Richard Dunne pinpoints exactly when Aston Villa began to decline 6 years ago

Richard Dunne pinpoints exactly when Aston Villa began to decline

Aston Villa's loss proved to be Ireland's gain, according to Richard Dunne.

The former Republic of Ireland defender was on punditry duty for TV3's coverage of the Champions League clash between Manchester City and Paris Saint-Germain, and the topic of his former club's decline came up.

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The recently retired 36 year old, who spent four years at Villa between 2009 and 2013, pinpointed Martin O'Neill's departure in 2010 as when the rot set in for the soon-to-be Championship side.

O'Neill guided Villa to three consecutive top six finishes in the Premier League, before leaving the club following a dispute over allocation of transfer fees on the eve of a new season. The Derry native's tenure has since been judged harshly by some Villa fans, who feel O'Neill squandered funds on exorbitant transfer fees and bloated the wage budget.

However, Dunne believes the blame should be on the decision makers at the club, not his former manager.Aston Villa v Liverpool - Premier League"It's sort have been on the cards since Martin did leave there," Dunne said.

"People accused him of spending too much money and this and that, but that's what the Premier League demands. You need to keep paying and spending money to keep up-to-speed with the league. They stopped and they've paid the price for it. They've made bad decisions in terms of manager's afterwards, and even, I think, going down the line of using a non-footballing person to pick the players that they're signing. It's very difficult for a club to succeed that way."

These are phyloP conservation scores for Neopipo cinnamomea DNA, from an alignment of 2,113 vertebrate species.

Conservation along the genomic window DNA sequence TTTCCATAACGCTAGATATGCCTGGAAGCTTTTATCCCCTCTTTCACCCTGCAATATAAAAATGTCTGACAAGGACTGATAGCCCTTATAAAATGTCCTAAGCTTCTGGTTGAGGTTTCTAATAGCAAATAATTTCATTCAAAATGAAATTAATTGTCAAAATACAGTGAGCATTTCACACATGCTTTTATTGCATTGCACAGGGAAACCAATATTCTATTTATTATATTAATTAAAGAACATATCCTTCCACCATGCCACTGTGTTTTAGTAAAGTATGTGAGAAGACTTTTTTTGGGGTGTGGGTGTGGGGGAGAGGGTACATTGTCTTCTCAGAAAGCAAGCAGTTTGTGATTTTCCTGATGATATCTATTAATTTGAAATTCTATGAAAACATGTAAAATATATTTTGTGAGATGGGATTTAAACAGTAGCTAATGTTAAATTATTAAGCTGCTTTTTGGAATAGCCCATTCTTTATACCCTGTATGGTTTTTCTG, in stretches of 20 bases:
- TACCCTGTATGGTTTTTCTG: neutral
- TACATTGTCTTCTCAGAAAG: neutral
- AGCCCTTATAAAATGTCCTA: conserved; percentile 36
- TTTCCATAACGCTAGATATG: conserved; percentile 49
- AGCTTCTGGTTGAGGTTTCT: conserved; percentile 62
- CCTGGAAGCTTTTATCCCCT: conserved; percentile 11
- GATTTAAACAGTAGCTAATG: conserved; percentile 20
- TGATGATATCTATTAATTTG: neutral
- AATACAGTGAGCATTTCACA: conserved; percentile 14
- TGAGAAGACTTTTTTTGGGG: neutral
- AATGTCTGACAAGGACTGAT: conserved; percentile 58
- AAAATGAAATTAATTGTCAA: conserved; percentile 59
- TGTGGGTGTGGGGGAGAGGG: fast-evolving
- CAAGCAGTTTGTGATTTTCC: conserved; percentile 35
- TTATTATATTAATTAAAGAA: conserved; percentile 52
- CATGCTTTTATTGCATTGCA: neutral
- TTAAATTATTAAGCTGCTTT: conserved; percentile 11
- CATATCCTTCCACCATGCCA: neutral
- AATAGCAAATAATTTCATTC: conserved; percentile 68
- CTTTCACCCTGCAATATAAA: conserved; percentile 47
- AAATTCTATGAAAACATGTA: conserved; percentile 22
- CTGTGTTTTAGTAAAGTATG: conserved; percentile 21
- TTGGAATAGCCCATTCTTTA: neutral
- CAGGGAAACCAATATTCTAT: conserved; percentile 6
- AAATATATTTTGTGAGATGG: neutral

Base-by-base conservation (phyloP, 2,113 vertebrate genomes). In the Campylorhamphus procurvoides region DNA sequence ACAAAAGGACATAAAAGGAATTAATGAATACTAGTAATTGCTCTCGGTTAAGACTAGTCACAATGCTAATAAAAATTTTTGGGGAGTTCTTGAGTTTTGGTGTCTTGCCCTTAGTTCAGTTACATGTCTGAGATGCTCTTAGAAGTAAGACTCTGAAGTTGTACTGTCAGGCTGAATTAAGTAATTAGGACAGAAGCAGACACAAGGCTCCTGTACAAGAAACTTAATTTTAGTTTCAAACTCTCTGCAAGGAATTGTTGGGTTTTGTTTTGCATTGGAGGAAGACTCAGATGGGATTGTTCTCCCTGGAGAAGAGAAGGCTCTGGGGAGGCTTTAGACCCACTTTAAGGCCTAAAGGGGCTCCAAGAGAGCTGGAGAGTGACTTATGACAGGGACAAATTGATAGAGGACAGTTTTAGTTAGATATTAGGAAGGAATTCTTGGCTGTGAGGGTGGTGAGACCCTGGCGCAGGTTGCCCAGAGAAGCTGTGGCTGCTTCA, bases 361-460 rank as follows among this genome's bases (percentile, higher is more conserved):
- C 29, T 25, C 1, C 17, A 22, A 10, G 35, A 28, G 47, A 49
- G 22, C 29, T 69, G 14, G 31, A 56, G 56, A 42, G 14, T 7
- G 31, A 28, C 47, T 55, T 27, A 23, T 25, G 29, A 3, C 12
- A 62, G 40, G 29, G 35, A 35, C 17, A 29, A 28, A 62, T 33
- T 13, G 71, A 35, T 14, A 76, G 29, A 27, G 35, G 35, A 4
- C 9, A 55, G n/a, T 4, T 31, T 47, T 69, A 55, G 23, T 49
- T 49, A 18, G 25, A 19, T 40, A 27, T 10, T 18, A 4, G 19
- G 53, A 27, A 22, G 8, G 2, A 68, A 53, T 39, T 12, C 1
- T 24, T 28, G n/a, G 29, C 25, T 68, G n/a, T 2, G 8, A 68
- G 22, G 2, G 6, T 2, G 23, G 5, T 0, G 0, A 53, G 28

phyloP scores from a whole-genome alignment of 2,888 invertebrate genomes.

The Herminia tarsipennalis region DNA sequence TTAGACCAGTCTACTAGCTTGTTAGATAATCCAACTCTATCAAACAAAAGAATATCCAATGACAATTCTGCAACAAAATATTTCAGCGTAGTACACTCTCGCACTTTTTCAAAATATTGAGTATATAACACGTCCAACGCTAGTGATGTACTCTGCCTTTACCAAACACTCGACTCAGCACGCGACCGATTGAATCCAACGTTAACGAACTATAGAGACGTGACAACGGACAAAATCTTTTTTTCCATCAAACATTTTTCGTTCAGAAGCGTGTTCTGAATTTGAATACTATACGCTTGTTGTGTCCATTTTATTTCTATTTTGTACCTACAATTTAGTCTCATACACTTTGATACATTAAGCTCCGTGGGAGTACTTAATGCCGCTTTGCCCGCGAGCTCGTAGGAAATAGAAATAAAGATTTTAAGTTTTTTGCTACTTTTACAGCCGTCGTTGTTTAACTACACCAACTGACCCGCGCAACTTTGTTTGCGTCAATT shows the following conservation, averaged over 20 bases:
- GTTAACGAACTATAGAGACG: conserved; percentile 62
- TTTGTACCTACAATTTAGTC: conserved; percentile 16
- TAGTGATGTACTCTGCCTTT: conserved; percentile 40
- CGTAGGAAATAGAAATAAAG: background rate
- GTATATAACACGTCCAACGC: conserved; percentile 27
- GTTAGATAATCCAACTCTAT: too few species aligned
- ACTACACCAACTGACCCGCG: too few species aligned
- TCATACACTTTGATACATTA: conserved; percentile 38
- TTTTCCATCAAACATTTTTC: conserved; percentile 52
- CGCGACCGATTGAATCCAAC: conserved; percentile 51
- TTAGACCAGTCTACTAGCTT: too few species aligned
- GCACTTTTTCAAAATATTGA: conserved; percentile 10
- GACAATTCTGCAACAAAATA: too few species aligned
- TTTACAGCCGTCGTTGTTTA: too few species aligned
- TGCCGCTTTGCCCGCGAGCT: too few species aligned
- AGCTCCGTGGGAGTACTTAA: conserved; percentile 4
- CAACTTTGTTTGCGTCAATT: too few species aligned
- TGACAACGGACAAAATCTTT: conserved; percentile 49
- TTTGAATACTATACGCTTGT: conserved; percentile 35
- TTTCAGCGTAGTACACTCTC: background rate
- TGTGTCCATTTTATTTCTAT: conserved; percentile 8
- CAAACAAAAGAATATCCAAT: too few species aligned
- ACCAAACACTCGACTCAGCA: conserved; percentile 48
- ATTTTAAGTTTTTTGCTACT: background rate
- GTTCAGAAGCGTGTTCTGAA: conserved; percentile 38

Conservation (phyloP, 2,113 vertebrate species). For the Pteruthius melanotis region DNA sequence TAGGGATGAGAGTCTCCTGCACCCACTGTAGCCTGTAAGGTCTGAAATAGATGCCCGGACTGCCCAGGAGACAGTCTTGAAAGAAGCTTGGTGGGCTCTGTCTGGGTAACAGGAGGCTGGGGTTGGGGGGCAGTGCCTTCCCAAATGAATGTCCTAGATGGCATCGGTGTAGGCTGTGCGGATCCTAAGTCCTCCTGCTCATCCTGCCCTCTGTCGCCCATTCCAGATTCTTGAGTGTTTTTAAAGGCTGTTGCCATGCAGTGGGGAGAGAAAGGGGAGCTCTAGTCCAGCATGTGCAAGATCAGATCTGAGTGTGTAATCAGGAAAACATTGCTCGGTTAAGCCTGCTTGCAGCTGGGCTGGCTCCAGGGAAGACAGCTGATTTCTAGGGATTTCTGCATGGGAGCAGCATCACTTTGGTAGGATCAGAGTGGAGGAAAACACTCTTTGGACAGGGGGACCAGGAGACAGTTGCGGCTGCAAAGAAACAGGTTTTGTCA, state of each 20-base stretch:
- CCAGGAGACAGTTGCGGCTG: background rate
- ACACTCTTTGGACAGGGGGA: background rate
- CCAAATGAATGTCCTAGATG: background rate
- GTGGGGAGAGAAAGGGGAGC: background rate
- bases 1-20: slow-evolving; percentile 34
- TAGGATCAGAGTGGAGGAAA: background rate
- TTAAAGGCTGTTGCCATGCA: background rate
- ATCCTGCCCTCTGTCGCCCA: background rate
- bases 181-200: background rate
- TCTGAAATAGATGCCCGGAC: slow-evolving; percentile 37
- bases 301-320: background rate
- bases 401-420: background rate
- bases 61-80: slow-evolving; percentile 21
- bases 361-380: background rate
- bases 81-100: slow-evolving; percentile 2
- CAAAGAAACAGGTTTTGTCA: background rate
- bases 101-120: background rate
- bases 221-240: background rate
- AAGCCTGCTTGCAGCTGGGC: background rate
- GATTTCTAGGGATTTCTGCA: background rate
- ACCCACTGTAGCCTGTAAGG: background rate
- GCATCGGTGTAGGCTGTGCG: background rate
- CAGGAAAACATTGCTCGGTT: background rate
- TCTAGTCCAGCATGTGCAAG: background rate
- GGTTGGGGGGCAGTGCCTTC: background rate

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"They've probably been lucky over the last couple of years and this year they've been caught out. It's been sad to watch, as a former player and a fan who has still got loads of friends there. It's unfortunate, because sometimes it’s the people behind the scenes who suffer the most."

"They [Aston Villa] deserve more than what they've had over the last three or four years. Fortunately, if they do go down, they've got the opportunity to rebuild and come back and they’re still a big pull for managers and for players who still want to go there and play. I think it might be a blessing in disguise for them."Snapchat